AGHD is characterized by diminished growth hormone (GH) secretion by the pituitary gland. This can be have many causes, including the presence of a pituitary tumor, other growths/disorders in the pituitary or hypothalamic area, history of surgery or radiation therapy to the pituitary area or base of skull, or head trauma. In these situations, reduced GH secretion in children leads to short stature. In adults, the clinical syndrome includes:
Altered body composition (increased fat mass, decreased lean body mass)
Decreased muscle strength
Altered lipid profile
Decreased bone mineral density
Diminished quality of life, characterized by low energy level, increased emotional lability and irritability, and increased social isolation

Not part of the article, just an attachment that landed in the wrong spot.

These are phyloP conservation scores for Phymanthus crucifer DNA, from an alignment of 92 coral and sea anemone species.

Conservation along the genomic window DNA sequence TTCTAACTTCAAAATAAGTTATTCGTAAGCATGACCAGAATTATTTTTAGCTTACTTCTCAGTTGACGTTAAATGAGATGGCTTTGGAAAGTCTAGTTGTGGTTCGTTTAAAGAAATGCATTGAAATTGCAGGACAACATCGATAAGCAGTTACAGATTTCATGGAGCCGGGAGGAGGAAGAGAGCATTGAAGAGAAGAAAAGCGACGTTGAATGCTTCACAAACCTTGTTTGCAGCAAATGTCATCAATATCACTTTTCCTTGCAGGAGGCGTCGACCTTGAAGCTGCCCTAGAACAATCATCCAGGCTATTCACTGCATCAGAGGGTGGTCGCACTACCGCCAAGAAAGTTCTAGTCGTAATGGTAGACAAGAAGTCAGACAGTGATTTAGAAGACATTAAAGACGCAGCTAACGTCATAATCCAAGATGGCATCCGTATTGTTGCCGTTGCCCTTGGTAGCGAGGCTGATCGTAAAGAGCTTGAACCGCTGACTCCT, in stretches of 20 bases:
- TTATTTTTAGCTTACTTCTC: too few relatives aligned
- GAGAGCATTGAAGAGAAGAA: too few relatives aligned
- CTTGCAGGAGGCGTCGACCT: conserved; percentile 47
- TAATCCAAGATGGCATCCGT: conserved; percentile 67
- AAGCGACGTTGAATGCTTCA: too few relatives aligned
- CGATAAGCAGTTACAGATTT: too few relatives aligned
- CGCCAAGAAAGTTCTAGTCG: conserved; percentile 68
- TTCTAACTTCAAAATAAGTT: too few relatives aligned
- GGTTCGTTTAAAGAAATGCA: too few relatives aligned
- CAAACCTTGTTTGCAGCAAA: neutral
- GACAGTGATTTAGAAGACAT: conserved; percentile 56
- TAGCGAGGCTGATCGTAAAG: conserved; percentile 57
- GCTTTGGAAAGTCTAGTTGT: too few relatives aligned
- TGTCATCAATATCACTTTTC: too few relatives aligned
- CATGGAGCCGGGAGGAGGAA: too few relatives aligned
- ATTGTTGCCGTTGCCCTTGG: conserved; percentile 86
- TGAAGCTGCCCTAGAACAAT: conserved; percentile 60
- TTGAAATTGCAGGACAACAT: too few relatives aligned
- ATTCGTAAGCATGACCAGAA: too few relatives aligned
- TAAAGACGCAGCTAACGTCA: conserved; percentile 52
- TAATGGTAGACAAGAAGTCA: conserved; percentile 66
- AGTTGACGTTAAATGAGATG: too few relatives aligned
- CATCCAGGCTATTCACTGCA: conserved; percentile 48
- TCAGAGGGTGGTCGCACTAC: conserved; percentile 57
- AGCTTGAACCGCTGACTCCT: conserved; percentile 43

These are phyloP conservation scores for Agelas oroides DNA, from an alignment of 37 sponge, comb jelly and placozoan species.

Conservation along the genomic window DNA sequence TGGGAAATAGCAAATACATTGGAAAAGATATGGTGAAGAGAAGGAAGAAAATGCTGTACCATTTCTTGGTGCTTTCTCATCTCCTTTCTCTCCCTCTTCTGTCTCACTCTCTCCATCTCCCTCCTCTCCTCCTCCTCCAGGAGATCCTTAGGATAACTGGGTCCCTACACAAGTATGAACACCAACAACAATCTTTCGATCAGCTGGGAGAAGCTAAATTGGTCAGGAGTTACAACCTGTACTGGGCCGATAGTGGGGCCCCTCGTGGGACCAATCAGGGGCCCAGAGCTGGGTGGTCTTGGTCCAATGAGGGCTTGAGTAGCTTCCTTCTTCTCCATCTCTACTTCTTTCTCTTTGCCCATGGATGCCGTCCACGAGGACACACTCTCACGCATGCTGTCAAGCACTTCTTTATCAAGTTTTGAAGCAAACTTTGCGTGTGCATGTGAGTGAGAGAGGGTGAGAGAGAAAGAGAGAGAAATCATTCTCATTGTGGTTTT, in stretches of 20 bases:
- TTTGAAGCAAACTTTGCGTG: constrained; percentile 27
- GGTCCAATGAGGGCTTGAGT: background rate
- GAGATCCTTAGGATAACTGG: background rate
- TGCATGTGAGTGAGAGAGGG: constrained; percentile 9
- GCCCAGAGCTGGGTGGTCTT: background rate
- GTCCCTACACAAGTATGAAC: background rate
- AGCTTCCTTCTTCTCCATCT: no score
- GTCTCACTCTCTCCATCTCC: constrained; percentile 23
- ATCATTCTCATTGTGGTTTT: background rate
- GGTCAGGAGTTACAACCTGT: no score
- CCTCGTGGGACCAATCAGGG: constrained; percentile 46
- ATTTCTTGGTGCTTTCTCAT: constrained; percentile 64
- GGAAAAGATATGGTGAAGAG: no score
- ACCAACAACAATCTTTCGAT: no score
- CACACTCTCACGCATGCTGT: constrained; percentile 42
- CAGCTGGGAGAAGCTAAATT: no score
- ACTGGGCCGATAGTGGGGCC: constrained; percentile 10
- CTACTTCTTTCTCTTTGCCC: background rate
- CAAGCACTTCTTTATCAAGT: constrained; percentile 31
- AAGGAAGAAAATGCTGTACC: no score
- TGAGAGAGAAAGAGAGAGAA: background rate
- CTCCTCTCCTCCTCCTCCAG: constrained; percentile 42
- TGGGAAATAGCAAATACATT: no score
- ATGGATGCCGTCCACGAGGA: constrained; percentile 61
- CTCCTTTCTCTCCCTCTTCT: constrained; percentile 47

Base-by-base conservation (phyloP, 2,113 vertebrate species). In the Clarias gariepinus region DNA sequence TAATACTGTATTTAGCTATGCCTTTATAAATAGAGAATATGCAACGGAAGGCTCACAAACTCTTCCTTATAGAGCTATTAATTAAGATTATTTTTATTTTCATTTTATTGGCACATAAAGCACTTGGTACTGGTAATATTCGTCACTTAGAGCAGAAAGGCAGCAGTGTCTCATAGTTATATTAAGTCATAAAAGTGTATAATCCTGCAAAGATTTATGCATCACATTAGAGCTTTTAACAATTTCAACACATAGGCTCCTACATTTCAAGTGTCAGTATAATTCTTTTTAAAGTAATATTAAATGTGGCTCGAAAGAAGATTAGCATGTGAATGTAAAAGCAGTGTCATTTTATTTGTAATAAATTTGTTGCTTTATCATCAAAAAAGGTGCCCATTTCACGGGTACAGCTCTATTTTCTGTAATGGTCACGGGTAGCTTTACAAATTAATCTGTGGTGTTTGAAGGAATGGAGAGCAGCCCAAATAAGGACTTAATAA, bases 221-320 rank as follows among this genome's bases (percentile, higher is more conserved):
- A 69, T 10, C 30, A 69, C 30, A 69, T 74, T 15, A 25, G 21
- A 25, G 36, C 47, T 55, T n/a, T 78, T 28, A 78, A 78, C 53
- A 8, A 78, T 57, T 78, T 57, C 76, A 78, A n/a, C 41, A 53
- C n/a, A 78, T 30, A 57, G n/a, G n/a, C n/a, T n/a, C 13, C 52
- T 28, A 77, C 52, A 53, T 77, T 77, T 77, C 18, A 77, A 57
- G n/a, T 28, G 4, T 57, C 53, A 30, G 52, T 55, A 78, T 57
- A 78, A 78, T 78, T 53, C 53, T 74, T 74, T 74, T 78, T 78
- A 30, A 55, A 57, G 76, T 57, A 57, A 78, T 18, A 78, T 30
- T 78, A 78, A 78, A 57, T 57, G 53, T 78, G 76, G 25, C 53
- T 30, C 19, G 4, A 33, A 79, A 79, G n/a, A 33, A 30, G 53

Enhanced cardiovascular risk
In children: short stature
GH appears to be one of the first hormones to be lost in patients with pituitary tumors and nearly all patients with two or more other pituitary deficiencies also lack GH.
Clinical Trials for Adult Growth Hormone Deficiency
Clinical trials are research studies that evaluate a new medical approach, device, drug, or other treatment. As a Stanford Health Care patient, you may have access to the latest, advanced clinical trials.
Open trials refer to studies currently accepting participants. Closed trials are not currently enrolling, but may open in the future.
Adult Growth Hormone Deficiency Growth hormone is a necessity for normal brain function. A deficiency is a result from pituitary tumors and is called adult growth hormone deficiency (AGHD). Adult Growth Hormone DeficiencyAGHD